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batson

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  1. Thumbs Up
    batson reacted to Simasuu in Rarest Sonic appearance you have witnessed?   
    I want to hear what is your personal rarest Sonic appearance you have witnessed.
    What do I mean by that? Well something more obscure that is not very related to the main Sonic series. Not saying that it can't be related to Sonic or Sega in general, but something that you have found outside Sonic. You get it? Good.
    As an example, I'll start.
    When I was 8 years old or something, I visited this huge amusement park in Helsinki, which featured an arcade hall with pinball machiness, rally cabinets etc. Obviously most of them were made by Sega, and they featured this cool logo theme video where a shark was diving in the ocean "jaws" style, with it's fin only visible above water. However, when the "shark" got up from the water, you'd see that this "fin" was only Sonic's spike, and there he was giving a thumbs up to the player with SEGA logo fading in. Cool stuff. Does this mean that Sonic can canonically swim without a lifejacket?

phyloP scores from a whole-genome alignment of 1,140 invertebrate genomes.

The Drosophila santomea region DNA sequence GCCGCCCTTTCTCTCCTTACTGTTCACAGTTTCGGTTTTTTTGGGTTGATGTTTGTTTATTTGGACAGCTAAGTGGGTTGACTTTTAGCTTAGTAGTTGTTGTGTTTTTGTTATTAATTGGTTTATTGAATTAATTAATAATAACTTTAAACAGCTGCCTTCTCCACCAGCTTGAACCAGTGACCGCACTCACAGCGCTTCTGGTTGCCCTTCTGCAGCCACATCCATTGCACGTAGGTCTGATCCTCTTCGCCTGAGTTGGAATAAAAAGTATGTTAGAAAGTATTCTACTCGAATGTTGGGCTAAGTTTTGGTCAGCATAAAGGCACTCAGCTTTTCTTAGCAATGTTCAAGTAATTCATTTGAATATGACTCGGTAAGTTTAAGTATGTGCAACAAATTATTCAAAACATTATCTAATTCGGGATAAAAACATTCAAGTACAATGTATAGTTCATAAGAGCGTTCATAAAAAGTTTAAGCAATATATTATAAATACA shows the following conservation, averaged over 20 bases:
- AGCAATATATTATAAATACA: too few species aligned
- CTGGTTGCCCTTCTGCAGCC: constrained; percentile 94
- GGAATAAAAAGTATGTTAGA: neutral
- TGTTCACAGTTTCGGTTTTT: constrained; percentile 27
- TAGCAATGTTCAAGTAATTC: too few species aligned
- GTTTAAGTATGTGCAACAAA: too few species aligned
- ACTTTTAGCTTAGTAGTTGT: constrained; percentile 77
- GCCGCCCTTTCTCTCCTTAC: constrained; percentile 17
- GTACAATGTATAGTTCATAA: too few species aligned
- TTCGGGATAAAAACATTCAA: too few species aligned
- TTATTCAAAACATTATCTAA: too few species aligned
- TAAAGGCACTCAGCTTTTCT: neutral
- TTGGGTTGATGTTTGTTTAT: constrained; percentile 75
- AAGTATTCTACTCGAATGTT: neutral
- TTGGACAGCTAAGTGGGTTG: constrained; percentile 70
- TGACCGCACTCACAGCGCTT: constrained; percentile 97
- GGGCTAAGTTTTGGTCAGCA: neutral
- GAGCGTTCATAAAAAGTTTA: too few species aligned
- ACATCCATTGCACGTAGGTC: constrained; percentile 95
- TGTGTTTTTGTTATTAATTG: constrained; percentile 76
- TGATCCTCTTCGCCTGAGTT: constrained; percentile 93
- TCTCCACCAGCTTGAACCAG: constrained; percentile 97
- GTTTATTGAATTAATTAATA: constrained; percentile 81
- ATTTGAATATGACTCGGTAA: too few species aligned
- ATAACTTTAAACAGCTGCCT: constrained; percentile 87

If you happen to know where I could find this shit, I'd love to know. Please post in the thread if you have any idea!
    I'm trying to come up with other instances. Please post your original stories if you have any, I don't mind the generally known Sonic weird tales but it's always funnier to hear new personal stories from people themselves.
     
  2. Thumbs Up
    batson got a reaction from Snowragnarok in Who is your least favorite Sonic character?